Without fail, the arrival of autumn marks the season of all things pumpkin. From pumpkin bread, to pumpkin scented candles, to my daughter Maggie’s ubiquitous visit to The Pumpkin Patch, the pumpkin is an essential part of the seasonal change. Pumpkins are present in our literary and popular culture, making appearances in The Legend of Sleepy Hollow, Peter, Peter Pumpkin Eater, and Cinderella. This fruit (and, because it develops from a flower, it is technically a fruit and not a vegetable) is the most common symbol of the fall season and Halloween.
The act of carving pumpkins dates back thousands of years to the Celtic festival of Samuin, or Samhain. This festival marked the end of the Celtic year and the beginning of harvest and it was used as a time to honor the dead. Some believed that this was the night when the separation between the worlds of the living and the dead was the thinnest, making it easier to communicate with those on the “other side.” Celts who sought to ward off evil spirits would often light great bonfires to dissuade unfriendly visitors. As Christianity spread, the fires became more contained and were placed inside large gourds or turnips. Families would carve the fruits and vegetables, placing them in their windows and hoping to deter the otherworldly from entering their homes. Continue reading
Recently, the always-inspiring Southern Foodways Alliance symposium, held in Oxford, Mississippi, sponsored a rollicking debate on an intensely dividing subject: Which is better: Pie or Cake? While my love for a good cake has been well documented, some of the arguments for pie, eloquently spoken by Kat Kinsman from CNN’s Eatocracy, spurred me to take another look at the versatile dish. Devoted pie makers everywhere may relate to her statement that, if you are ‘crafting’ a pie crust:
“…it’s most likely because, at some point in your life, someone thought well enough of you to stand beside you at a counter and gift the muscle memory from her hands to yours. Your mother, your aunt, your grandmother, or – heaven forfend – your mother-in-law decided it was time to truly assume you into the sisterhood. She guided your fingers as they worked the flour into the fat, flicked in the water, and kneaded it all to the proper mass.”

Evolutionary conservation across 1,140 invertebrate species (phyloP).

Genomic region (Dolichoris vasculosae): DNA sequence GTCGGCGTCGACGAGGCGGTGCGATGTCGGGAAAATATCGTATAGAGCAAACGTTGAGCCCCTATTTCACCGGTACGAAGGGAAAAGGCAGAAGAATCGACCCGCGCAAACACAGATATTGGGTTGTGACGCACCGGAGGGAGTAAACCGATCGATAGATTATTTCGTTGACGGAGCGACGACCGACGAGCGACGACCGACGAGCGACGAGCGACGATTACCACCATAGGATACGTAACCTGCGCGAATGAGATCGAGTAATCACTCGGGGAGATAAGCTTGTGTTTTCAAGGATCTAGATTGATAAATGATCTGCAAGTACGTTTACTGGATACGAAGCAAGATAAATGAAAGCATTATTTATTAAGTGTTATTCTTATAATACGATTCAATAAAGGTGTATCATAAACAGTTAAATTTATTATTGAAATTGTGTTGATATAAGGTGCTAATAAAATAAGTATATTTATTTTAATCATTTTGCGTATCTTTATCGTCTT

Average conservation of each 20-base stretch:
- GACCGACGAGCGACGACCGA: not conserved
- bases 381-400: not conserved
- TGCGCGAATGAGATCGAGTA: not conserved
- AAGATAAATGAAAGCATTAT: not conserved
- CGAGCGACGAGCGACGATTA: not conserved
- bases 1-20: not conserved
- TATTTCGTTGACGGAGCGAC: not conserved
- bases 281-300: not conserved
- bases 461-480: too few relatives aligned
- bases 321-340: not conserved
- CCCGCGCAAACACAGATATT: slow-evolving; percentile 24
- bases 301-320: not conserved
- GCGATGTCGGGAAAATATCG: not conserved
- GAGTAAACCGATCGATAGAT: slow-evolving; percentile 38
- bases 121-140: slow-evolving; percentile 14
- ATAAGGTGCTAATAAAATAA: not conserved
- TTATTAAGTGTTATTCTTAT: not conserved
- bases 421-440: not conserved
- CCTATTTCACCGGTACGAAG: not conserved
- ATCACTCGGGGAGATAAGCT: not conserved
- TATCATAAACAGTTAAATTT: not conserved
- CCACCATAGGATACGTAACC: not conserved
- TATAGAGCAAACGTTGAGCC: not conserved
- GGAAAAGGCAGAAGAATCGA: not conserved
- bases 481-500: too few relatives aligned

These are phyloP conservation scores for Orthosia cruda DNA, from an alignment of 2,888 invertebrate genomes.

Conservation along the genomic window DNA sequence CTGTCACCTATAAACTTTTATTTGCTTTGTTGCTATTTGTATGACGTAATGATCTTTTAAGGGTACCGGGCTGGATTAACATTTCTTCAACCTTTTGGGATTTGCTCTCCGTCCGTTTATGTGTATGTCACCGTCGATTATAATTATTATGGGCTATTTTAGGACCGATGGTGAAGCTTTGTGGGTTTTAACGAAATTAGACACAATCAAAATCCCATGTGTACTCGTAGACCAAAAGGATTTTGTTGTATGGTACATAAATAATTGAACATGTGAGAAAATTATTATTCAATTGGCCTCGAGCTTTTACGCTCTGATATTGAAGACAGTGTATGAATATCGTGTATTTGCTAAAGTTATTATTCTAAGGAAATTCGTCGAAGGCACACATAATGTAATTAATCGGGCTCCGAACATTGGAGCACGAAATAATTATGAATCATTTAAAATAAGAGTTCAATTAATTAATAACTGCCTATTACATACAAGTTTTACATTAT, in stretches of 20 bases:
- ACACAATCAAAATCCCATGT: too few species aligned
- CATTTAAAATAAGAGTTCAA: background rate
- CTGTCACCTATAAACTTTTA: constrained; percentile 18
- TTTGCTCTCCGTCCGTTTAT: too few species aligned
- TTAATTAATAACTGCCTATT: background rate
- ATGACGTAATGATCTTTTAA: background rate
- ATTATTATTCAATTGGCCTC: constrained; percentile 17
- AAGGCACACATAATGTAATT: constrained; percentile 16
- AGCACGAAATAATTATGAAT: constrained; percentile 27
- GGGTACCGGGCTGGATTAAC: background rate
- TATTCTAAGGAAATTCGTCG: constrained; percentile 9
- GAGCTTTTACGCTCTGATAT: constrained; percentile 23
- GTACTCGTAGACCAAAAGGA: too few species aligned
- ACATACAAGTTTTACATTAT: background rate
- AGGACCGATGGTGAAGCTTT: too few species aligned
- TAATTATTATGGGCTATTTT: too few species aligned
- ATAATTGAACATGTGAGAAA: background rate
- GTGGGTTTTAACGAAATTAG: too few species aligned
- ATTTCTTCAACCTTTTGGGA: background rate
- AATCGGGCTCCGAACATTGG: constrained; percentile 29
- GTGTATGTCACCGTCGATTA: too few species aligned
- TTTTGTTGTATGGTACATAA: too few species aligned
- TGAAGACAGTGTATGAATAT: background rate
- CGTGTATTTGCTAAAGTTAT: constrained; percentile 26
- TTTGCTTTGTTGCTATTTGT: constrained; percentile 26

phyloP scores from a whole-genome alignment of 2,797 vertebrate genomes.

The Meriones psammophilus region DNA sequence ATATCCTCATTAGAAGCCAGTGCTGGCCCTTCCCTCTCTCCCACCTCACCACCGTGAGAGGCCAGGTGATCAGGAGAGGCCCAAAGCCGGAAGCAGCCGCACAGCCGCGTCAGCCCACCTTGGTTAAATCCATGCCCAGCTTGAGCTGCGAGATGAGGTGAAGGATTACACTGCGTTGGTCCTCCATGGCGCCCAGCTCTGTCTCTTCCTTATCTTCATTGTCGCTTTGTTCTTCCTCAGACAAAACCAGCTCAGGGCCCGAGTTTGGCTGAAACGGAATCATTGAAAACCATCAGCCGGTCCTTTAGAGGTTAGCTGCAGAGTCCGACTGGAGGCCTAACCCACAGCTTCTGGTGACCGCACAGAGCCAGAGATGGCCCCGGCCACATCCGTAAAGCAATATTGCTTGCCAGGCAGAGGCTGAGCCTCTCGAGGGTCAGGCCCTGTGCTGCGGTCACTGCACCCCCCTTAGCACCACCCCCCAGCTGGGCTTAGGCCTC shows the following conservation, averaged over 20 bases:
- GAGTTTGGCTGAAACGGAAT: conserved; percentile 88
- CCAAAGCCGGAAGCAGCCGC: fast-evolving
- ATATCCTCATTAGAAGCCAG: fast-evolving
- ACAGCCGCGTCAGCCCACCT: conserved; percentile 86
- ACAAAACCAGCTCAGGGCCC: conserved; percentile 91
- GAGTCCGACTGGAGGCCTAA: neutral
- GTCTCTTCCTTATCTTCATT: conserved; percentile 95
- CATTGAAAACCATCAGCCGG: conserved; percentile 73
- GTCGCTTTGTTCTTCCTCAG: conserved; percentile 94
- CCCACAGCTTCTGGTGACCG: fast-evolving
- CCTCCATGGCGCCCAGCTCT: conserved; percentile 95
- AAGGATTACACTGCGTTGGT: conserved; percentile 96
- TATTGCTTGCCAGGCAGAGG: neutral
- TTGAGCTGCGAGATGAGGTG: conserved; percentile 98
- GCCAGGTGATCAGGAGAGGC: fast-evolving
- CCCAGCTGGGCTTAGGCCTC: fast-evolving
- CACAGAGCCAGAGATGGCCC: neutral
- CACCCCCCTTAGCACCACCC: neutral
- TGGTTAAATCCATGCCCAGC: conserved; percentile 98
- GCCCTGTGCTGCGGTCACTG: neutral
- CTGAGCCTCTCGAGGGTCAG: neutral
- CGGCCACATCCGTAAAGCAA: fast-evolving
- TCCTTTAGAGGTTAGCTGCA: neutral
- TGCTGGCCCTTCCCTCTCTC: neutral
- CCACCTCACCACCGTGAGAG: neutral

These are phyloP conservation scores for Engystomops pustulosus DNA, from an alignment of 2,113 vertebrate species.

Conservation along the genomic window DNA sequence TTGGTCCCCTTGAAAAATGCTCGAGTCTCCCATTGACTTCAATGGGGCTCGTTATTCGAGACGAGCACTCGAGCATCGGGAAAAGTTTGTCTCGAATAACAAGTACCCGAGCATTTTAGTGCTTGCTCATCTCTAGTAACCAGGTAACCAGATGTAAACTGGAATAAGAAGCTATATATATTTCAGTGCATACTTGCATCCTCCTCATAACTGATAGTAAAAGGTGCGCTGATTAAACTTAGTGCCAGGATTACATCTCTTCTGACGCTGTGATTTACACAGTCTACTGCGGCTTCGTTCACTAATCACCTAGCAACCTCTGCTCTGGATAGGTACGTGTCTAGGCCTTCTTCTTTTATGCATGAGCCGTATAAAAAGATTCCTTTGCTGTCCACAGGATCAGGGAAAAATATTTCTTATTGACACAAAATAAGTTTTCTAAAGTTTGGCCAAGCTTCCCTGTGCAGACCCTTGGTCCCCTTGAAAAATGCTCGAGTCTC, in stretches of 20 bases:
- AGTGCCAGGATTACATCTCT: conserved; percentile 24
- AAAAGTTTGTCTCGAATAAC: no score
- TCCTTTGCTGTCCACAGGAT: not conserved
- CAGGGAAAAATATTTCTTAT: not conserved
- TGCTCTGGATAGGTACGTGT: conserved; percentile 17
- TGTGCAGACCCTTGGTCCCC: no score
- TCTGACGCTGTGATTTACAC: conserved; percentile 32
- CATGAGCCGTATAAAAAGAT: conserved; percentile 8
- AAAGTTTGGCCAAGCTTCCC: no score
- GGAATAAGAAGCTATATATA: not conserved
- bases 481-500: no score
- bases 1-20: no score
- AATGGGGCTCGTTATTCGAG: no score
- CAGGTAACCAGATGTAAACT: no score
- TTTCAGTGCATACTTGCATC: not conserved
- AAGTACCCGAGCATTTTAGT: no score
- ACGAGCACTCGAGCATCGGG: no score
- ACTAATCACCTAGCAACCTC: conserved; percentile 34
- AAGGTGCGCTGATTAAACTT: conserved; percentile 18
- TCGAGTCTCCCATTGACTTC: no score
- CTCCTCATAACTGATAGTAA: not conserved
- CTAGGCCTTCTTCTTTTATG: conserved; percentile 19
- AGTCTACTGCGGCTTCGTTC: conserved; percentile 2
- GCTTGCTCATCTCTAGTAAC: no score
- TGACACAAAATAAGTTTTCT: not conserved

The holidays offer a unique opportunity for each of us to spend a little bit of time and energy creating for those we love. If you are a maker, you may innately understand the value of a handmade gift. Creating presents an avenue for you to express your love and admiration in the most personal of ways. Receiving a handmade gift often feels like an honor; you are touched to know that someone cared enough to spend time creating something specifically for you.
We at Alabama Chanin believe that the act of making can move beyond craft, into another space that includes design and fashion – without losing the personal elements of creating something by hand. Our Handmade Holiday collection is one way to embody this philosophy – embracing craft, style, fashion, and tradition. You can choose to make elaborate garments or home décor, or you can opt for a sentimental favorite, like this handmade holiday stocking. Holidays are the centerpieces of so many of our memories. Hand customizing something as traditional as a holiday stocking can elevate something that might otherwise be overlooked to high art.
If you visit our studio here in Alabama, you will arrive to find that we are housed in a sturdy, industrial-style, metal building which we call “The Factory.” Our community was, for generations, home to textile mills that employed an incredible number of area residents. This industrial building where we work and spend hours of our lives has seen thousands of workers pass through the doors over the years; it has heard the hum of machines running and the voices and laughter of employees passing the day away. This building is part of Alabama Chanin’s history, but, more importantly, it is part of our community’s history—a symbol of economic boom, hard times, and community rebuilding.